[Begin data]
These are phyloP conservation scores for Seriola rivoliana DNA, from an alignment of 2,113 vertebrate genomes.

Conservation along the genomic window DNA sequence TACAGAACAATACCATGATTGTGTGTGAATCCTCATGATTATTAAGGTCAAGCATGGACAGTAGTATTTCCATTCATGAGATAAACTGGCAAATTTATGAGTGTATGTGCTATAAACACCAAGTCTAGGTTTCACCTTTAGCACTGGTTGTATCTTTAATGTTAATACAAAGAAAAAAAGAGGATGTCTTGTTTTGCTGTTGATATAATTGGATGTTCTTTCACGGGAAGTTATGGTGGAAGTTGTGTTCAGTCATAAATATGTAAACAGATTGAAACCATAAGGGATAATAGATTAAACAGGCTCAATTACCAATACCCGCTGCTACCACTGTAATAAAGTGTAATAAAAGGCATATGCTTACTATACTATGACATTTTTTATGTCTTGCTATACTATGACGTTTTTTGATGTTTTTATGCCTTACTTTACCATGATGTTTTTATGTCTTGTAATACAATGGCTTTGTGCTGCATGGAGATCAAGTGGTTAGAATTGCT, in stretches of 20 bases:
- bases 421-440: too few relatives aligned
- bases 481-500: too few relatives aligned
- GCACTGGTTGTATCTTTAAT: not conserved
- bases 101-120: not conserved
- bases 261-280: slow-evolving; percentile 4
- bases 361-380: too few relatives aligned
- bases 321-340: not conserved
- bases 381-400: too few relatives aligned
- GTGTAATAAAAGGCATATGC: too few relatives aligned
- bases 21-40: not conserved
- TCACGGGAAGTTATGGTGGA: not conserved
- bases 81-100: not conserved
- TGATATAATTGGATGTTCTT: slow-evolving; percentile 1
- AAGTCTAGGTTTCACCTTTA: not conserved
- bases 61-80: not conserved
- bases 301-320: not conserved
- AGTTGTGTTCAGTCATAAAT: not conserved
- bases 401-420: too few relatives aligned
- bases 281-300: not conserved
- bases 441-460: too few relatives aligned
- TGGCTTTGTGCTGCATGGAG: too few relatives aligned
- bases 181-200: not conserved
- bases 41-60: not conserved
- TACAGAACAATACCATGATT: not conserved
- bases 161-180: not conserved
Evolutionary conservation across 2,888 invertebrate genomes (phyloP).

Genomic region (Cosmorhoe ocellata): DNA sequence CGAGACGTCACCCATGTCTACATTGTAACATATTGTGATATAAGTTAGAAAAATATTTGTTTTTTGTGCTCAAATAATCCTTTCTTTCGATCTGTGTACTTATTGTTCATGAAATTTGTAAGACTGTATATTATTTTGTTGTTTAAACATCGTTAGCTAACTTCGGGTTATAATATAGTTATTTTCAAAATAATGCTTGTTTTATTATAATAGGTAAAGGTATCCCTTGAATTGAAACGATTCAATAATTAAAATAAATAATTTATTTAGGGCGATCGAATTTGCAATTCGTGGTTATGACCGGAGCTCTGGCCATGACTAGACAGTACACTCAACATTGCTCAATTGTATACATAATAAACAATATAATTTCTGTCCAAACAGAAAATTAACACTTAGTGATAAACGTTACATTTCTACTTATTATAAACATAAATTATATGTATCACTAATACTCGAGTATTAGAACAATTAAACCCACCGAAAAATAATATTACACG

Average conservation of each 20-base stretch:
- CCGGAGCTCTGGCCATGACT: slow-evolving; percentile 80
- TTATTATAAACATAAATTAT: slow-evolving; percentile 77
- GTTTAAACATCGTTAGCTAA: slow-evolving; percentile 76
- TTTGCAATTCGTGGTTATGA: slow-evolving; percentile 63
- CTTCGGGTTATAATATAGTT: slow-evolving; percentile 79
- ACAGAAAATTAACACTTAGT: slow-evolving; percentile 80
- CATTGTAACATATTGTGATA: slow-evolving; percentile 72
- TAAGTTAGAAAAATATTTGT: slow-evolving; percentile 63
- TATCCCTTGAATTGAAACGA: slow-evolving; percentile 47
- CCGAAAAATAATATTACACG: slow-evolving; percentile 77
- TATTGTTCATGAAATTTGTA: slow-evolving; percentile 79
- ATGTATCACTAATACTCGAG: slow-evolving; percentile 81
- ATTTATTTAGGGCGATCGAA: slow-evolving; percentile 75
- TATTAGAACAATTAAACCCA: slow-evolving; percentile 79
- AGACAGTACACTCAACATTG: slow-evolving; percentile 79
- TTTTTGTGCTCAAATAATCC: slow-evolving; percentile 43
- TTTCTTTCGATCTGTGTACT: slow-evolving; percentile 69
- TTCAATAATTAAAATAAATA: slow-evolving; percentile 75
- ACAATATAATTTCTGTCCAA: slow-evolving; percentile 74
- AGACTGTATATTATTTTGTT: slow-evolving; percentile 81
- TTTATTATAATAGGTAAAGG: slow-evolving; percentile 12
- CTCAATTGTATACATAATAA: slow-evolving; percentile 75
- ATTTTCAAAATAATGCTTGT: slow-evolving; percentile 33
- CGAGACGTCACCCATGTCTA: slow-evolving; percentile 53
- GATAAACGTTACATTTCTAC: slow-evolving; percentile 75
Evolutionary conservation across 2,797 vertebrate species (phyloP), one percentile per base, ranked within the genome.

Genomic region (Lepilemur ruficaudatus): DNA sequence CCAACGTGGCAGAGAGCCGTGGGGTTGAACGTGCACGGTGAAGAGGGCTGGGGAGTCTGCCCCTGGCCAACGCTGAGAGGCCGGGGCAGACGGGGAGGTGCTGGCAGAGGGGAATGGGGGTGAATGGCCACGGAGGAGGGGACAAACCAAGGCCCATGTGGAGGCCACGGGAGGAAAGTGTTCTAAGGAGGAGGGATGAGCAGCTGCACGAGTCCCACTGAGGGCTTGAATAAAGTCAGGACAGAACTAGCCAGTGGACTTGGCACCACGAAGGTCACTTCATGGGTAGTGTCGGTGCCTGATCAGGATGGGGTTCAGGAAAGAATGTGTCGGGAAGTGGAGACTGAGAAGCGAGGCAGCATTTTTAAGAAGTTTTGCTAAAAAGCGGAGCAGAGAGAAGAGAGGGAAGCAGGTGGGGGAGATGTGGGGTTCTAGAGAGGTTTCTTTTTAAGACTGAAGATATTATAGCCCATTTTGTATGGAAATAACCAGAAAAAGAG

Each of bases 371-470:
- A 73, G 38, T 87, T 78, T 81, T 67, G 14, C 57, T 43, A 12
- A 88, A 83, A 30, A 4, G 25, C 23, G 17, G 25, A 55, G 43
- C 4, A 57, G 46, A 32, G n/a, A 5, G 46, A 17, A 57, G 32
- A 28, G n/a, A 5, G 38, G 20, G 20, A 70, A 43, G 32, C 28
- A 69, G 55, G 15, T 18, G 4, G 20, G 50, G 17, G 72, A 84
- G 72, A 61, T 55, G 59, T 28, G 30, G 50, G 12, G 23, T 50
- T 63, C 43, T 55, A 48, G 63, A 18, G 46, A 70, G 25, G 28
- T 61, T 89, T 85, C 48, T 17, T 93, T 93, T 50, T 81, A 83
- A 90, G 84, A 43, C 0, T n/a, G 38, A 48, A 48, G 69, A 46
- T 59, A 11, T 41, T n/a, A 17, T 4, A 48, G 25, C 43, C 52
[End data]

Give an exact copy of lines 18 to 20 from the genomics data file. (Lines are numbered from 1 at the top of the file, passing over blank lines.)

- bases 301-320: not conserved
- AGTTGTGTTCAGTCATAAAT: not conserved
- bases 401-420: too few relatives aligned